Authors: Francesco Mannella, Vincenzo Fiore, Valerio Sperati, Marco Mirolli, Gianluca Baldassarre
Topic and its relevance. We describe here research works, funded by the EU project IM-CLeVeR, directed to investigate what is the architecture and mechanisms of brain that allow primates (e.g., monkeys and children) to learn multiple skills in an cumulative fashion on the basis of intrinsic motivations. The overall architecture of brain relevant for this topic is the same as the one illustrated above in the research thread on goal-directed behaviour and habits, with the addiction of further structures important for intrinsic motivations such as the superior colliculus (important to detect changes in the environmetn caused by the organism), hippocampus (important to detect novel patterns and events), and prefrontal cortex (important to detect violation of expectations).
Questions and goals. What is the architecture of brain that underlies the cumulative acquisition of multiple skills? What are the intrinsic motivation mechanisms that drive primates to acquire goals and skills in a cumulative fashion? How do extrinsic motivation allow primates to exploit the goals and skills aquired with intrinsic motivations?
Methods. We built bio-constrained models reproducing these aspects of brain: (a) the hierachical organisation of skills based on basal ganglia-cortical loops and cortico-cortical pathways; (b) the encoding of habitual skills and goal-directed behaviour within such architecture; (c) the intrinsic motivation (IM) systems guiding cumulative learning, in particular based on `novelty-based IMs' (hipocampus) and `prediction-based IMs' (superior colliculus, cortex) generating dopamine-based learning and motivational signals; (d) the extrinsic motivations, e.g. to get food, relying on amygdala and again on the dopamine system (ventral tegmental area and substantia nigra pars compacta). The models are bio-constrained in the sense that their macro-architecture and macro-functions reflect those of brain. The models are tested within simulated humanoid robots (iCub) reproducing the behaviours observed in the `Mechatronic Board Experiment', an experiment carried out with monkeys and children freely interacting with a `mechatronic board' to acquire skills on the basis of IMs (the mechatronic board, built in IM-CLeVeR, has manipulanda, buttons, lights switching on and off, opening boxes, and sounds).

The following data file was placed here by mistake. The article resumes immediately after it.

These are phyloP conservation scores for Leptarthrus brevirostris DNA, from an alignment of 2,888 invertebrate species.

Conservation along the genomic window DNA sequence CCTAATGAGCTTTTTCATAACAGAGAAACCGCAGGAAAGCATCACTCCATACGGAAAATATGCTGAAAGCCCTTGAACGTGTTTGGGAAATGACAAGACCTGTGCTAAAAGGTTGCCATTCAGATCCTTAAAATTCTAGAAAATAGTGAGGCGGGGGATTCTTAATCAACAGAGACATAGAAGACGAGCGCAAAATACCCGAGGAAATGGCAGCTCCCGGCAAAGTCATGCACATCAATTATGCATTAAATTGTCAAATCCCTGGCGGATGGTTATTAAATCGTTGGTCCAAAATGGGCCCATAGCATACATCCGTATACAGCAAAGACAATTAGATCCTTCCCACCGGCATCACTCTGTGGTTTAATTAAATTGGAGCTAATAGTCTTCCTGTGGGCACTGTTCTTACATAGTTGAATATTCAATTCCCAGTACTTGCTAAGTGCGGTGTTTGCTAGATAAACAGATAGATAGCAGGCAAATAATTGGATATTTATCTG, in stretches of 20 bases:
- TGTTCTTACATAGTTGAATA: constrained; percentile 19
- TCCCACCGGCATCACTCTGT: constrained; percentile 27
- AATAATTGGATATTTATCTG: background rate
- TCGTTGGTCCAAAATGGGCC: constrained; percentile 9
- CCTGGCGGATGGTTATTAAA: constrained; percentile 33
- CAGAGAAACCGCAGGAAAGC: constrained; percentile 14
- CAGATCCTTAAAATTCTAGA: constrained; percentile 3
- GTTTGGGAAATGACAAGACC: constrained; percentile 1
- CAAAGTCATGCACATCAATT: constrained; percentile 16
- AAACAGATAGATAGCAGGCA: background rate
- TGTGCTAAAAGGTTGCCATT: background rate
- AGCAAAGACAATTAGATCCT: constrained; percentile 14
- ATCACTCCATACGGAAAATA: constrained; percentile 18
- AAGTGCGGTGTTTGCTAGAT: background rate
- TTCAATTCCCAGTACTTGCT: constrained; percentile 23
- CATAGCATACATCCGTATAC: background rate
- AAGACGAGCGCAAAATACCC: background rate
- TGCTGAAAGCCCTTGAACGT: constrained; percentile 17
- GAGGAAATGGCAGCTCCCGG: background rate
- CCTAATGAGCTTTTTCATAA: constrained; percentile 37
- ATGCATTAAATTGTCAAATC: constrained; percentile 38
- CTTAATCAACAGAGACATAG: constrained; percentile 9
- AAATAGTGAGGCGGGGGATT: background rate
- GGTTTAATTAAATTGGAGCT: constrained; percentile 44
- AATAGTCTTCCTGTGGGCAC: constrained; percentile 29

Results. The result of the research is the proposal of the possible components of brain, and their connections and learning and functioning mechanisms, sufficient to produce IM-based acquisition of skills.
Conclusions. To our knowledge, the proposed models represent the first sufficient hypotheses on how brain allows primates to acquire skills on the basis of intrinsic motivations and later recall them on the basis of extrinsic motivations.
Videos from the project IM-CLeVeR
This page presents the video of the model ''CLEVER-B'' developped within the project ''IM-CLeVeR -- Intrinsically Motivated Cumulative Learning Versatile Robots'' coordinated by LOCEN.
IM-CLeVeR studied how intrinsic motivations and hierarchical sensorimotor architectures allows organisms and robots to autonomously learn repertoires of sensorimotor behaviours by interacting with the environment.
The next video shows the robot iCub learning to interact with a mechathronic board based on intrinsic motivations. The video describes what happens and how the robot learns.
The next video shows a situation where a coloured card-board is put in front of a box. The card-board represents a reward that is given to the robot if the robot opens the box:
The next video shows a situation where two coloured card-boards are put in front of two boxes: the card-boards represent rewards that are given to the robot if the robot opens the related boxes. At a certain point, one reward is diminished of value (is ``devalued''): the video shows how the robot does not try to open the corresponding box anymore.
The next video shows a situation that integrates the previous two tests: